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By Kate Smith
14th June 2014

The opening title shot of ‘Casa Grande’ is a bit of a wow moment: a grand house, with pool, spa, three storeys and many lights. But is it just another “coming of age” film, or something special?

The story revolves around Jean (Thales Cavalcanti), a 17-year-old from a wealthy family in Rio de Janeiro. It’s a universal story about the commonality of teenagers, no matter where in the world you may be. There’s the horny teenage boy, the bratty 14-year-old sister who no one listens to, and the parents dealing with their own problems. All this is set against the particular circumstances of living in Brazil - the danger, the kidnap hoaxes and the favelas.

The film discusses issues of race and socioeconomic status, though these are backdrops to the family drama surrounding Jean. He seems to be a typical teenage boy from a well-to-do family at a good school; he wants to get laid. Most nights he sneaks into the housekeeper’s rooms, but she rejects his advances. His driver takes him to a brothel to lose his virginity, but Jean wants to win over a girl as a matter of honour. He’s also coming up on his university entrance exams, and is at the point in life where he has to decide his future. Meanwhile, his parents are trying to keep their financial woes from their children, and are considering selling their casa grande.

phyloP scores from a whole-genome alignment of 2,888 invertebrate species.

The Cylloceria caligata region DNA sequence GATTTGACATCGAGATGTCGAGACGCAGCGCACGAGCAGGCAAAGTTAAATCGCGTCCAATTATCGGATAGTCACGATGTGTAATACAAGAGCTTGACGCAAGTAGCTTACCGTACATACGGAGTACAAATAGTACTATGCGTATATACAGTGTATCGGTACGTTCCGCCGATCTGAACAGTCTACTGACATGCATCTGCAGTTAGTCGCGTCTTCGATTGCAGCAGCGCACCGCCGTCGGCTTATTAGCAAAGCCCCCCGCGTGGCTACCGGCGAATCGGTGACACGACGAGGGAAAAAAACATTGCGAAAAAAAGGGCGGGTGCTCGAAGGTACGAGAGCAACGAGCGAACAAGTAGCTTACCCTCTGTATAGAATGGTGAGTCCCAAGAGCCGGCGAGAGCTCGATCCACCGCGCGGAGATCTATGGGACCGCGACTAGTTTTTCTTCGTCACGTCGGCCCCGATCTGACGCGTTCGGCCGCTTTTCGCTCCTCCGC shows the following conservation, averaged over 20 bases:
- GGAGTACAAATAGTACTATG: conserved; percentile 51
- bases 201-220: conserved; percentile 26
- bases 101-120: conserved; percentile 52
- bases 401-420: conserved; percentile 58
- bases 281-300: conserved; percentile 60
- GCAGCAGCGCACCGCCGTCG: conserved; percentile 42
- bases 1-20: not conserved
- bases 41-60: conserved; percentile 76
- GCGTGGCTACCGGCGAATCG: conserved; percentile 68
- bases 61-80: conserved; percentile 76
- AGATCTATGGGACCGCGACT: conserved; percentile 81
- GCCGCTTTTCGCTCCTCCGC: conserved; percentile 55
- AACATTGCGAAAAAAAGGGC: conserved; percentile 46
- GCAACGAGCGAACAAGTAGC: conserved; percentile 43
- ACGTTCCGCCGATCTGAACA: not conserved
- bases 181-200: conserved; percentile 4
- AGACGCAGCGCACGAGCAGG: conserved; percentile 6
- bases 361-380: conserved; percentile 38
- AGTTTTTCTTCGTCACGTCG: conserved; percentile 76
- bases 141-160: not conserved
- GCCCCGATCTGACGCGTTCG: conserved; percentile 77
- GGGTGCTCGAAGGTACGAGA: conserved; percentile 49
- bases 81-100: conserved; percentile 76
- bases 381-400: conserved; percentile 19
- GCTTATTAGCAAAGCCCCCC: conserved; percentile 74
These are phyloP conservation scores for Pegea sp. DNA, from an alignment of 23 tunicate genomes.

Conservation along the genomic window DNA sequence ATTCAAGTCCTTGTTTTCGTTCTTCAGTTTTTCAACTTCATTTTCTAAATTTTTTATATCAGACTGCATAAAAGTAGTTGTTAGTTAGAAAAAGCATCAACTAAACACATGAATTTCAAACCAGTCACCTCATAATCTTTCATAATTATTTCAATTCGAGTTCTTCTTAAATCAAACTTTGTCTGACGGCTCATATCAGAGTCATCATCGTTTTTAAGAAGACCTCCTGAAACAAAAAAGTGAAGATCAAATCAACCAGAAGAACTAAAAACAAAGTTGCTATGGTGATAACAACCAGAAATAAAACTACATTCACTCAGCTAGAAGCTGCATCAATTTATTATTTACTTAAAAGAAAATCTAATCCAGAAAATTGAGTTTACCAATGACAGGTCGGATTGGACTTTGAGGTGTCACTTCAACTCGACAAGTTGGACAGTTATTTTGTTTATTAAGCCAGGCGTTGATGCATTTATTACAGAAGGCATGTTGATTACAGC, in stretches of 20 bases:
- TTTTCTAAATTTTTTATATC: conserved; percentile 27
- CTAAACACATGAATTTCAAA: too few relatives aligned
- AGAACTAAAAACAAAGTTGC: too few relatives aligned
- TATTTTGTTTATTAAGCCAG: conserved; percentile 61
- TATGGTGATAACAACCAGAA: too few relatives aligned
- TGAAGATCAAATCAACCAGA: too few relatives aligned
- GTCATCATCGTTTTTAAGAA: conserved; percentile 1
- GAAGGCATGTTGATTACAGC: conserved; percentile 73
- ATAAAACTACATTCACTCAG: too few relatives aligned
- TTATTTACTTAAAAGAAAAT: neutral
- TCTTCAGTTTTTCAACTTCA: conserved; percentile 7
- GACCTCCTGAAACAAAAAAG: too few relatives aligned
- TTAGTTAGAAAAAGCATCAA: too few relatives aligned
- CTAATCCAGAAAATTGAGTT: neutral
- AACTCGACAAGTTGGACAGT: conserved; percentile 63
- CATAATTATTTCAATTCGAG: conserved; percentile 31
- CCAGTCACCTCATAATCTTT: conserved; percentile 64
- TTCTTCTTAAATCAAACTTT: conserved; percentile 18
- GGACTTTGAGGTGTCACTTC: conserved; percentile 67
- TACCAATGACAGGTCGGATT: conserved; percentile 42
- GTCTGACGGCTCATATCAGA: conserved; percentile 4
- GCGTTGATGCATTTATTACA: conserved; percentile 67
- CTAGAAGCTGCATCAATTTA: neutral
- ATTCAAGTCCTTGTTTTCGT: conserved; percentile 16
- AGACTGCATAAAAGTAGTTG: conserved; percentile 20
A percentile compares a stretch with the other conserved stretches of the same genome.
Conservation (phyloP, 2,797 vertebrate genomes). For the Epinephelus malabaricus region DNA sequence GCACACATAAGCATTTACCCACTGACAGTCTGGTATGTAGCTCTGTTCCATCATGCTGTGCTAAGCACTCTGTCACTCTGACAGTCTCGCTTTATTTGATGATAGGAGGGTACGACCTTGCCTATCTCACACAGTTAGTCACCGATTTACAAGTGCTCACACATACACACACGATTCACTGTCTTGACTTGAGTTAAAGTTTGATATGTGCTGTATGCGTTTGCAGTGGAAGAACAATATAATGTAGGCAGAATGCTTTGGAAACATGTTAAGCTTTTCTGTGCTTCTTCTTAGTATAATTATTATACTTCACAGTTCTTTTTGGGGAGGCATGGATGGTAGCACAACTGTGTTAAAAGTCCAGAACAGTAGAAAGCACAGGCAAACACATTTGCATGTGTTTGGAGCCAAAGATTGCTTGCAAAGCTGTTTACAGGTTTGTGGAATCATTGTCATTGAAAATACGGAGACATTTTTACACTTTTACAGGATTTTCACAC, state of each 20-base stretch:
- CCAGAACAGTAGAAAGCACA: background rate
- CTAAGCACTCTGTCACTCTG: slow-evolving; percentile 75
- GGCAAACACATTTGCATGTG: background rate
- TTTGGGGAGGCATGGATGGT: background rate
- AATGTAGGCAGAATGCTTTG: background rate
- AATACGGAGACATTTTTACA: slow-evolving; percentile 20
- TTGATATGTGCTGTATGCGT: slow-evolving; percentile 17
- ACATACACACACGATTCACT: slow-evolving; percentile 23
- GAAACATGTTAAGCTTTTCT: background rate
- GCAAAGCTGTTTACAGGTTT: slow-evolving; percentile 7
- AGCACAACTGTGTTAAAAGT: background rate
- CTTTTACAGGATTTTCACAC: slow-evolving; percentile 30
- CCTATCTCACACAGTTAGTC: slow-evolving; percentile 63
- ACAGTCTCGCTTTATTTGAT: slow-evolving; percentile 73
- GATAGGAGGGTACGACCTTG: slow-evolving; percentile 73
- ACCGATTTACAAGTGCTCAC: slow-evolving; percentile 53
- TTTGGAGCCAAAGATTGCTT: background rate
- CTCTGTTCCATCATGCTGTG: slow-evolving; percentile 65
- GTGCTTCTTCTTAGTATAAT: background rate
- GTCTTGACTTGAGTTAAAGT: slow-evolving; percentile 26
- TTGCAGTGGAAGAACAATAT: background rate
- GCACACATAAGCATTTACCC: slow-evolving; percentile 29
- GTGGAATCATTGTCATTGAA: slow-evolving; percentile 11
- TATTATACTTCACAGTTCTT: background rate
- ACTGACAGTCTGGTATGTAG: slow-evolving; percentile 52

The editing is really rather good. There are no overly long, or short, or wasted scenes. Natural light is preferred, with the concept of "lights" reminding us of the family’s need to save money. The music is incidental, coming from the record player or the radio, and adding to the cultural atmosphere.

The performance from the younger actors is great, right up until high emotion is called for, when things get a bit forced. There’s lots of effective tension, particularly between Jean and his father (Marcello Novaes). The teenage love story is very sweet, and sad. Bruna Amaya’s performance as Jean’s love interest, Luiza, is excellent.

The only complaints I have is that the film just ends very abruptly, leaving the conclusion up to our imaginations, and that the division between the wealthy and those in the favelas could have warranted more exploration. All in all, it’s a brilliant first effort for director Fellipe Barbosa.

RUN TIME: 1h 55m
CAST: Marcello Novaes
Suzana Pires
Thales Cavalcanti
DIRECTOR: Fellipe Barbosa
WRITERS: Fellipe Barbosa
Karen Sztajnberg
PRODUCER: Iafa Britz
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